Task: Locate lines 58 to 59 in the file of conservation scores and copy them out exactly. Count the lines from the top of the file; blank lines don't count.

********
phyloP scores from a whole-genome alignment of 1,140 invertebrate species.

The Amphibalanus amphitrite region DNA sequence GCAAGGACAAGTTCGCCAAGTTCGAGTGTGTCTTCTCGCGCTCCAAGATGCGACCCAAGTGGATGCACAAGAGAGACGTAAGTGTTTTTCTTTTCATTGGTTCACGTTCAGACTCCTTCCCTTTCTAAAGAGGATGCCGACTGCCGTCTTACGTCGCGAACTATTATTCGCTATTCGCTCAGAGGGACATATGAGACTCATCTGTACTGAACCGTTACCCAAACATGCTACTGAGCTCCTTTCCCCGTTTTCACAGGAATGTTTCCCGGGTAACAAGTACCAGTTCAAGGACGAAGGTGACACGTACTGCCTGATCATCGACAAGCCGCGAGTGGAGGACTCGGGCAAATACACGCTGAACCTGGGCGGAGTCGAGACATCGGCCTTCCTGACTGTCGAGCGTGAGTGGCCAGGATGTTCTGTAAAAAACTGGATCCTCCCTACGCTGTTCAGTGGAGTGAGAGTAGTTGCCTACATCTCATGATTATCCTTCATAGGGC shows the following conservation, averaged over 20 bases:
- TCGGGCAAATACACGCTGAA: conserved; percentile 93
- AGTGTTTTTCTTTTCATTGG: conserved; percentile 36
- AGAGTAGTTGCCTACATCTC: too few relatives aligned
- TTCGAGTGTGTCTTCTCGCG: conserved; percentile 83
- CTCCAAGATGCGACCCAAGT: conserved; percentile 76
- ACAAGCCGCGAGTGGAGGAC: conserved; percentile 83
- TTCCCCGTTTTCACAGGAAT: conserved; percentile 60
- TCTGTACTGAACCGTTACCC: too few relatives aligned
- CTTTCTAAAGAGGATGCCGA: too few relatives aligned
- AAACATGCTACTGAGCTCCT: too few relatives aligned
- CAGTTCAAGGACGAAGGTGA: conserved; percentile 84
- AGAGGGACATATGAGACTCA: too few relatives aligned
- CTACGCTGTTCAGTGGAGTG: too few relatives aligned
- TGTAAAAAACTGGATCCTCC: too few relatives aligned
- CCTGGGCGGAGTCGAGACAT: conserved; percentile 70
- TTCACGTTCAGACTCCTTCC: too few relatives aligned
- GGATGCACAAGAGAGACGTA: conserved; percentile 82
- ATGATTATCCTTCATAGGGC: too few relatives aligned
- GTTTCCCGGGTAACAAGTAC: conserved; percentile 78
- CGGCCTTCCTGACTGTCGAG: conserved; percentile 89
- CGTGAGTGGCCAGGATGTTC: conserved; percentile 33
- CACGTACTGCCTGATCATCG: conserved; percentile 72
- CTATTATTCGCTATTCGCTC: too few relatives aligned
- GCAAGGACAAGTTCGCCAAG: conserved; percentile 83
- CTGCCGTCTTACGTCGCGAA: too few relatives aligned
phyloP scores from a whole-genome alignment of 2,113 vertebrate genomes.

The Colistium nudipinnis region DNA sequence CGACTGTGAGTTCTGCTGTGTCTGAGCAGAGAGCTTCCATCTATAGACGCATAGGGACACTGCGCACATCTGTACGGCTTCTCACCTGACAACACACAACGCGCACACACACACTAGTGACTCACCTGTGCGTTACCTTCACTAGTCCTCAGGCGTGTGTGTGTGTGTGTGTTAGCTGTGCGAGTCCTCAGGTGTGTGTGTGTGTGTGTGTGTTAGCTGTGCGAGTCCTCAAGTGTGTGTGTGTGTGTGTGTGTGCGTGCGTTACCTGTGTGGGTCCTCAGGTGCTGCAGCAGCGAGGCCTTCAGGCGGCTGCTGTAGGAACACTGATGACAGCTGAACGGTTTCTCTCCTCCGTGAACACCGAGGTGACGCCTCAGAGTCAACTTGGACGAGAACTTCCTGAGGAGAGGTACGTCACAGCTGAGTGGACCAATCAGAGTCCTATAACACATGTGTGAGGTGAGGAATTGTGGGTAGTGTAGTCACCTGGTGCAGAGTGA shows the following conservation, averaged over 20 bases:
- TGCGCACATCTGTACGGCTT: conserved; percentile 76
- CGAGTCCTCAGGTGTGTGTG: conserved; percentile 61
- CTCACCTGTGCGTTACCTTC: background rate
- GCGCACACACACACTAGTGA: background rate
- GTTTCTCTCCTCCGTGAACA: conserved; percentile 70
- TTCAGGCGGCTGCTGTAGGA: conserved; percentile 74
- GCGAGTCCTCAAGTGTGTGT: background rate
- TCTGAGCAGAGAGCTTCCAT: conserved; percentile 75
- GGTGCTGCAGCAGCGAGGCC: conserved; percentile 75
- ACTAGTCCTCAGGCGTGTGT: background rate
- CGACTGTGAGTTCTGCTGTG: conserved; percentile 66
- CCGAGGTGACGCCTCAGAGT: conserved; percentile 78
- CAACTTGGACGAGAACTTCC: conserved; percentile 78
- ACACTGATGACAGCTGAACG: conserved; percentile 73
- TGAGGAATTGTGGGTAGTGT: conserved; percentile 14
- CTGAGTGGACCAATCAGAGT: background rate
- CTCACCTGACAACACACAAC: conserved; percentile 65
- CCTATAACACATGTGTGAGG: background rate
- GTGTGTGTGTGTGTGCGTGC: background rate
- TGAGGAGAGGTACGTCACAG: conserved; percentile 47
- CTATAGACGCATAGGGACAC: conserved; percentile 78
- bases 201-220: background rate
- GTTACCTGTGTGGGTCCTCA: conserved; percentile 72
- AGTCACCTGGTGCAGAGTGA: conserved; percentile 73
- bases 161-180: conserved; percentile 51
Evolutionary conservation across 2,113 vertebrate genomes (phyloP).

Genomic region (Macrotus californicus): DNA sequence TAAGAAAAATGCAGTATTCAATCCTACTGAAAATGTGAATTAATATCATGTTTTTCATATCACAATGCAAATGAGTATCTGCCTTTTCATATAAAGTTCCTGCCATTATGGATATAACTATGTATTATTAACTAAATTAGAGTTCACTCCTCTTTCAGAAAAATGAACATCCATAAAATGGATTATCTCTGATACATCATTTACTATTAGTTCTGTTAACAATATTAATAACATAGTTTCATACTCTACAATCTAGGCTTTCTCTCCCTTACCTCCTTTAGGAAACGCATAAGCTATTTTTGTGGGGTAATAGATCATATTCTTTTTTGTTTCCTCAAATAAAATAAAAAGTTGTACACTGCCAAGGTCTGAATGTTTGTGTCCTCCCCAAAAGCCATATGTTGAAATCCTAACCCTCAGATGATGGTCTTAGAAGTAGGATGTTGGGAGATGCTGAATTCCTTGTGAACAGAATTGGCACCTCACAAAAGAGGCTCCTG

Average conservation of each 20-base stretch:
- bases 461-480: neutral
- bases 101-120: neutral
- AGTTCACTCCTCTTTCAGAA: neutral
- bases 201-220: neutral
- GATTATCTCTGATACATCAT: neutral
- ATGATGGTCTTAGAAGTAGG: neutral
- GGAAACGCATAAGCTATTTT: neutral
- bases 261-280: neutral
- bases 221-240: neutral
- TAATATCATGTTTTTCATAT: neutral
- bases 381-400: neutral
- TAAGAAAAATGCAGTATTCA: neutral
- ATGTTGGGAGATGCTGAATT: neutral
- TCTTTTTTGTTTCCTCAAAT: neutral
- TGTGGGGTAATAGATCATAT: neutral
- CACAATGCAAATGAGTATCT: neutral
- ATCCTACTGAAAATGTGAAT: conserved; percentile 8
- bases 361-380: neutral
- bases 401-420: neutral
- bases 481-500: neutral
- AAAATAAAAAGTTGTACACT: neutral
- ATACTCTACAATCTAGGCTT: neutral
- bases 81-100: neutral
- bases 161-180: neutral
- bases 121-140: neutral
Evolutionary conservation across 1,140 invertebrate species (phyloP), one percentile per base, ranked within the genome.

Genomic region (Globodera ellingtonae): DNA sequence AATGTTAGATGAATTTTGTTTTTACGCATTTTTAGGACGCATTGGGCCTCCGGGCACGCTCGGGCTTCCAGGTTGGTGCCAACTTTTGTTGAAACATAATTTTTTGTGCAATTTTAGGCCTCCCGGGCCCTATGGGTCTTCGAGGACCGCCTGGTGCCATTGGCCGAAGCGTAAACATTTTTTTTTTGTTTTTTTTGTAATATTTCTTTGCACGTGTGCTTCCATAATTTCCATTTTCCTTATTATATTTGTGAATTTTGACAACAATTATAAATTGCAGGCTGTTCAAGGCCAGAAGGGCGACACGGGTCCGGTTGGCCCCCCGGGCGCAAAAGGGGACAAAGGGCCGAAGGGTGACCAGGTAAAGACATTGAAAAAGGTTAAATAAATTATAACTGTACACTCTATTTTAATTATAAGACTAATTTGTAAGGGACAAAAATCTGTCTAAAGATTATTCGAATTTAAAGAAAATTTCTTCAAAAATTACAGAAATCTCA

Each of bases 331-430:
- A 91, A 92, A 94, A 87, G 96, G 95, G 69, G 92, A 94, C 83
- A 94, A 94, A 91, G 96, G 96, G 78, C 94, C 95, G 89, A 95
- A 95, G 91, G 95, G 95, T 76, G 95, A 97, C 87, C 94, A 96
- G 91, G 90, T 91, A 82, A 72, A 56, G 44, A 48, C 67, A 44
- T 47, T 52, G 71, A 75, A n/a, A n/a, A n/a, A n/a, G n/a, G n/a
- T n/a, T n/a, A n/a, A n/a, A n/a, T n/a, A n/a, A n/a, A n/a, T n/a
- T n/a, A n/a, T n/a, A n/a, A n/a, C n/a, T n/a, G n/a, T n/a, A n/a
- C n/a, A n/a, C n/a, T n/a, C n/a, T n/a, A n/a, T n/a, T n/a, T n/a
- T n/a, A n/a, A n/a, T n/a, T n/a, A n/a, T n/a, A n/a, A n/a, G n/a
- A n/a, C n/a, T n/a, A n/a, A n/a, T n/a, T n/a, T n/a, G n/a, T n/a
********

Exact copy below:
- bases 461-480: neutral
- bases 101-120: neutral